Citizens' Issues
Public Interest Exclusive
Health ministry sets up committee to examine report on irregularities in drugs approval

The ministry of health and family welfare has set up a three-member committee to examine validity of the scientific and statutory basis adopted for approval of new drugs without clinical trials. The committee has been asked to submit its report within two months

The ministry of health and family welfare has set up a three-member committee to examine the report of the parliamentary panel which had accused the regulatory body-Drugs Controller General of India (DCGI)-of favouring pharmaceutical companies by approving drugs without conducting mandatory clinical trials. The report had also pointed lapses in the approval procedure for new drugs.

Ghulam Nabi Azad, minister for health announced that the committee consisting of Dr VM Katoch, secretary and director general of Indian Council of Medical Research, Dr PN Tandon, president, National Brain Research Centre, (department of Biotechnology, Manesar) and Dr SS Aggarwal, former director, Sanjay Gandhi Postgraduate Institute of Medical Sciences, Lucknow will examine the validity of the scientific and statutory basis adopted for approval of new drugs without clinical trials.

The committee has also been asked to outline appropriate measures to bring about systemic improvements in the processing and grant of statutory approvals and suggest steps to institutionalise improvements in other procedural aspects of the functioning of the Central Drugs Standard Control Organization (CDSCO). The committee has been asked to submit its report within two months.

The report tabled in the parliament on 8th May by the Standing Committee on Health and Family Welfare pointed the laxity in India's drugs regulation and stated that the DGCI is approving one drug every month without trials.

Based on information provided by the ministry, the panel said that 31 new drugs were approved in the period between January 2008 and October 2010 without conducting clinical trials on Indian patients. It also said, "There is sufficient evidence on record to conclude that there is collusive nexus between drug manufacturers, some functionaries of CDSCO (Central Drugs Standard Control Organization) and some medical experts." The CDSCO is headed by DCGI.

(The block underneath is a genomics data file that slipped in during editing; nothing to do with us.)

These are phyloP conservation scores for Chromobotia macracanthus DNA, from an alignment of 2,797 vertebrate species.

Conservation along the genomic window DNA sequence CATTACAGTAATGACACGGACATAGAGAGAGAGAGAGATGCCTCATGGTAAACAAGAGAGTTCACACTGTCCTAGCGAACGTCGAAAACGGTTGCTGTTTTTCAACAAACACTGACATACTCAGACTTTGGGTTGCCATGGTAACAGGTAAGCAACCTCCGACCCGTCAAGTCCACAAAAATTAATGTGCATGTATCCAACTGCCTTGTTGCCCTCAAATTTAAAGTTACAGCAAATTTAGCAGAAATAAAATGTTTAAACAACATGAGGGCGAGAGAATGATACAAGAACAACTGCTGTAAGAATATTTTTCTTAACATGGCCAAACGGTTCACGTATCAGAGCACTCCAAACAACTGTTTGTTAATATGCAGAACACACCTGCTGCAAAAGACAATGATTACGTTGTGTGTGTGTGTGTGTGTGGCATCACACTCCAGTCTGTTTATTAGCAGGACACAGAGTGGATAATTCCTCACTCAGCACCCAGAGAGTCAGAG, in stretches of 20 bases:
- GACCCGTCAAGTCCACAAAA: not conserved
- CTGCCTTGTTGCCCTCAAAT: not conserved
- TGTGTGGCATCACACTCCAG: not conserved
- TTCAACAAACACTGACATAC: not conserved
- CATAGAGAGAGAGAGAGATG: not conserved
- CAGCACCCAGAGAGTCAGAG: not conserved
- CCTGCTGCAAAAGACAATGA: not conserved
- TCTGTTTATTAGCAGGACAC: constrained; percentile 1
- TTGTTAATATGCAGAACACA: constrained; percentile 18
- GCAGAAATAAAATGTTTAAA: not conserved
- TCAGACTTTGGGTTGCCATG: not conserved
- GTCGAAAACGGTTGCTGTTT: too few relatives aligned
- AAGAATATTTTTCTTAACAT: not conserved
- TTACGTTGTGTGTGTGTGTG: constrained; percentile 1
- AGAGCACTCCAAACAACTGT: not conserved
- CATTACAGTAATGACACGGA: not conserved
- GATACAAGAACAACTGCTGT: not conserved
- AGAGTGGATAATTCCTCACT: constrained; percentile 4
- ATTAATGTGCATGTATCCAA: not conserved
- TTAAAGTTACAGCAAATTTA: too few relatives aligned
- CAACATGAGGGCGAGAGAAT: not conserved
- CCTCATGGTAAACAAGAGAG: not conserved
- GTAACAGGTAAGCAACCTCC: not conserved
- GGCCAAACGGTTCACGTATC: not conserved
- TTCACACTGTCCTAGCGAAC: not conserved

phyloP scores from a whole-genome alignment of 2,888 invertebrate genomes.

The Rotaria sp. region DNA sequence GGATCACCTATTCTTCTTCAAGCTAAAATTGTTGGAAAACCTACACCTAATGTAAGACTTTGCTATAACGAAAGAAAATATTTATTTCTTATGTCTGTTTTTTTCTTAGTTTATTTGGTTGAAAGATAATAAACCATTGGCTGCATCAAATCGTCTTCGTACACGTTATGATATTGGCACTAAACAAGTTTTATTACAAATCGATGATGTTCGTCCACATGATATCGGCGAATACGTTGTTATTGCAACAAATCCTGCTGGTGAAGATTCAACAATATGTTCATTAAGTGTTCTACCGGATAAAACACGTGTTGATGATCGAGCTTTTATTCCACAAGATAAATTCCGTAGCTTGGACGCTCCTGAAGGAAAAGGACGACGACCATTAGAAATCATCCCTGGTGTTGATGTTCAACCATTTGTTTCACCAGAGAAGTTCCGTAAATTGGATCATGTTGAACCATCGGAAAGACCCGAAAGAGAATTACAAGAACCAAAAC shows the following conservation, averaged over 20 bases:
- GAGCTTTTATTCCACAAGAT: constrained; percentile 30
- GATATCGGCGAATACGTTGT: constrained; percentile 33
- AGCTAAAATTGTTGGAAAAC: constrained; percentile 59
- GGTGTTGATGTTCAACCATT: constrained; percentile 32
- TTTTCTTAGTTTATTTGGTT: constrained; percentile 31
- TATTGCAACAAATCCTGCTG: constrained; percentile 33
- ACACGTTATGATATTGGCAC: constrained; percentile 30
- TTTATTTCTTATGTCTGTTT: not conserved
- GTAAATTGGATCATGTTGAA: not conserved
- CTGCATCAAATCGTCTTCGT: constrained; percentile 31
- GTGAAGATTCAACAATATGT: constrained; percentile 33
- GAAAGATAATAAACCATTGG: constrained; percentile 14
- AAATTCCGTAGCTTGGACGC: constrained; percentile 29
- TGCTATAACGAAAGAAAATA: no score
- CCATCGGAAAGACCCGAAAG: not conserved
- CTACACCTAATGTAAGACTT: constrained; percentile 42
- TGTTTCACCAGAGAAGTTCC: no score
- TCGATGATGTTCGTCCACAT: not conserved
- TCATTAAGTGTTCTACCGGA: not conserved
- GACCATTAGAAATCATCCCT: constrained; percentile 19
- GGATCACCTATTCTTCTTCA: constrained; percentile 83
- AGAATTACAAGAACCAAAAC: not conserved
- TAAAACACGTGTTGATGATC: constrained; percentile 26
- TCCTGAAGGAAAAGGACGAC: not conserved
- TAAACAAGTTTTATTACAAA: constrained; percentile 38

The panel revealed that many such drugs which are banned in developed countries like the US, UK, Australia are sold in India. The panel, which investigated and reviewed the drug regulation in India for 18 months, randomly picked up 42 medicines for scrutinising its approval status. Apart from approving drugs without mandatory clinical trials, the panel found that in case of Novartis' Everolimus, UCB's Buclizine, Eli Lilly's Pemetexid and Theon's fixed dose combination of Pregabalin, no expert opinion was sought and they were approved by the non-medical staff of CDSCO. While in case of case of 25 drugs opinion of medically qualified experts was not obtained before approval.

The report also mentioned that pharmaceutical majors like Ranbaxy, Cipla, USV and Lundbeck are advertising prescription drugs, falling under Schedule H, which is not permitted in India. (Advertising of prescription drugs by pharma companies shocks govt panel)




5 years ago

Angispan-Tr is a drug for cardio-vascular diseases. The capsules are usually prescribed, depending upon the condition of the patients, once/twice/thrice a day. In other words, any patient, at any one time, is required to procure 30/60/90 capsules for one month.
Until 2004, the medicine was being sold in packs of 50s, with all retailers refusing to sell 30/60/90 caps to any user. In other words, a buyer was being forced to buy either 20 caps more, or 10 caps less or 40 caps more as reckoned with the prescribed 30/60/90 caps a month.
The matter was referred to the Dy. Drugs Controller of India, South Zone, Shastri Bhavan, Annexe (II Floor), 26 Haddows Road, Chennai-600006. By a letter No. 34/SZ/2004-921 dt. 11.05.2004, he referred the matter to the Commissioner, Food and Drugs Control Admn., Gujarat, with a copy to the Dy. Drugs Controller (India), West Zone, Mumbai (exact postal address NOT known).
Later, without any concern for the actual users, the company changed the packaging and started selling the drug in packs of 25 caps, with an increase in price. In other words, the actual users are now compelled to buy, at a time, either 5 less (one pack) or 20 more (two packs), 10 less (two packs) or 15 more (three packs), or 10 more than the prescribed dosage of 30/60/90 respectively.
This would clearly appear to be a restrictive trade practice and against the interests of actual users, since retailers refuse to sell as per prescriptions. The Drug Controller also does not appear to have acted on the reference made to him in May, 2004. This was also taken up with a few consumers’for a who also did not care to act!
Thus, while the Drug Controller’s office never bothered, the company also kept following its own business model as usual! What then can be expected of this committee?